Major milestone reached in effort to ID cancers' genetic roots

April 5, 2018, Washington University School of Medicine
Researchers nationwide have reached a major milestone in describing the genetic landscape of cancer. Scientists at Washington University School of Medicine in St. Louis and other institutions have completed the genetic sequencing and analyses of more than 11,000 tumors from patients, spanning 33 types of cancer -- all part of The Cancer Genome Atlas (TCGA) project, funded by the National Cancer Institute and National Human Genome Research Institute. The Circos plot shows the 299 genes identified as drivers of cancer and summarizes many other pieces of data from TCGA. Briefly, the outer text in blue indicates different cancer types. The predicted driver genes unique to that cancer type are listed in black text. The top right section shows all genes found to be important in multiple cancer types. Credit: Cell

Researchers nationwide have reached a major milestone in describing the genetic landscape of cancer. Scientists at Washington University School of Medicine in St. Louis and other institutions have completed the genetic sequencing and analyses of more than 11,000 tumors from patients, spanning 33 types of cancer—all part of The Cancer Genome Atlas (TCGA) project, funded by the National Cancer Institute and National Human Genome Research Institute.

Altogether, the researchers identified about 300 genes that drive growth. And, remarkably, just over half of all tumors analyzed carry that could be targeted by therapies already approved for use in patients.

TCGA was launched in 2005 to pursue the genetic basis of cancer. The results appear April 5 in a series of studies published in Cell Press journals.

"For the 10,000 tumors we analyzed, we now know—in detail—the inherited mutations driving cancer and the genetic errors that accumulate as people age, increasing the risk of cancer," said leading TCGA scientist Li Ding, Ph.D., an associate professor of medicine and director of computational biology in the Division of Oncology at Washington University. "This is the first definitive summary of the genetics behind 33 major types of cancer."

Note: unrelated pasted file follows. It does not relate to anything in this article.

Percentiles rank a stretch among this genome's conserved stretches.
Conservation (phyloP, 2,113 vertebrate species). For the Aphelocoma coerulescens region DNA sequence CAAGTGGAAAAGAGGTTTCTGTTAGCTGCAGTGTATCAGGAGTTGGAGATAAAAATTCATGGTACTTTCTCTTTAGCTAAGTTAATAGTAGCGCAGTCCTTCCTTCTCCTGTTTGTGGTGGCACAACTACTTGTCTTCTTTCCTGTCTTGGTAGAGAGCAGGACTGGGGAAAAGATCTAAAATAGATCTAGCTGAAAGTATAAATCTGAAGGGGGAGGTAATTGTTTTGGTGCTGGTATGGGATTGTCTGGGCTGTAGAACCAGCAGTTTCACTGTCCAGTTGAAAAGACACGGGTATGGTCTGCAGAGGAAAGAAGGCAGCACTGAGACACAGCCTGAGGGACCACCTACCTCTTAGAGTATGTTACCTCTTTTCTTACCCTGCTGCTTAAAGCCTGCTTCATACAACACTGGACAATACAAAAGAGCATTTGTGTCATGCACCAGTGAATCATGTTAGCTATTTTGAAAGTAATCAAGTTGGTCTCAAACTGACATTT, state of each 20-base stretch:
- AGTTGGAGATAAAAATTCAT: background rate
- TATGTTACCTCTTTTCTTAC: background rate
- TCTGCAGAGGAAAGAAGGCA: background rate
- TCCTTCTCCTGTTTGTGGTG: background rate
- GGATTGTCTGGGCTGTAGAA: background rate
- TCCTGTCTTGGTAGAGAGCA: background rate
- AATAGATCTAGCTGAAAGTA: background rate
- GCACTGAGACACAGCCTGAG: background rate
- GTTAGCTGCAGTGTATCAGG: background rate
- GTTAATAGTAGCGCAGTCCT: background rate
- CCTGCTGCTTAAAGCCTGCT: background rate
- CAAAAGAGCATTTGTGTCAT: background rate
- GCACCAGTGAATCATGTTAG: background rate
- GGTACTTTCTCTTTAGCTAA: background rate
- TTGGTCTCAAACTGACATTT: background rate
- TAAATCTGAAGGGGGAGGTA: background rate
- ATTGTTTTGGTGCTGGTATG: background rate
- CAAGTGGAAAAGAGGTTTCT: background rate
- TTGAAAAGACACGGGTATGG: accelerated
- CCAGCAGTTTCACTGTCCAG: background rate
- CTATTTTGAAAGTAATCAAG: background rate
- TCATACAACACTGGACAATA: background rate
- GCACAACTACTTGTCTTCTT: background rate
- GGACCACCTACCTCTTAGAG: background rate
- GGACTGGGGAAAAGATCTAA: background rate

Ding, also an assistant director of The McDonnell Genome Institute at Washington University, is a major author of six papers published April 5 in the journals Cell, Cell Reports and Cell Systems, detailing the genetic mutations underlying cancer.

Genomic studies over the past decade have demonstrated that cancer is a disease of errors in genes rather than particular organs. Ding said the new analyses have revealed that the genetic errors of cancer result in specific molecular signatures that could guide treatment.

"Rather than the organ of origin, we can now use molecular features to identify the cancer's cell of origin," Ding said. "We are looking at what genes are turned on in the tumor, and that brings us to a particular cell type. For example, can arise in the lung, bladder, cervix, and some tumors of the head and neck. We traditionally have treated cancers in these areas as completely different diseases. But studying their molecular features, we now know such cancers are closely related. Cancers originating in, for example, epithelial that line various organs are similarly closely related, regardless of their location."

According to Ding, the research supports the idea that tumors of any type with high numbers of mutations—which often are resistant to chemotherapy—are susceptible to immunotherapy drugs called checkpoint inhibitors. Highly mutated tumors produce comparatively more misshapen proteins that can trigger an immune response. But as a safeguard against autoimmunity, the body often puts the breaks on such an immune response. Still, to treat aggressive tumors, checkpoint inhibitors can remove those breaks, letting the immune system fight the tumor more effectively.

The studies also provide further clarity on the significance of certain mutations in the BRCA1 gene that drive breast and ovarian cancer. Specific mutations in this gene are known to significantly increase the risk of certain types of cancer. But the consequences of many other mutations in this gene were unknown, making it difficult to predict cancer risk.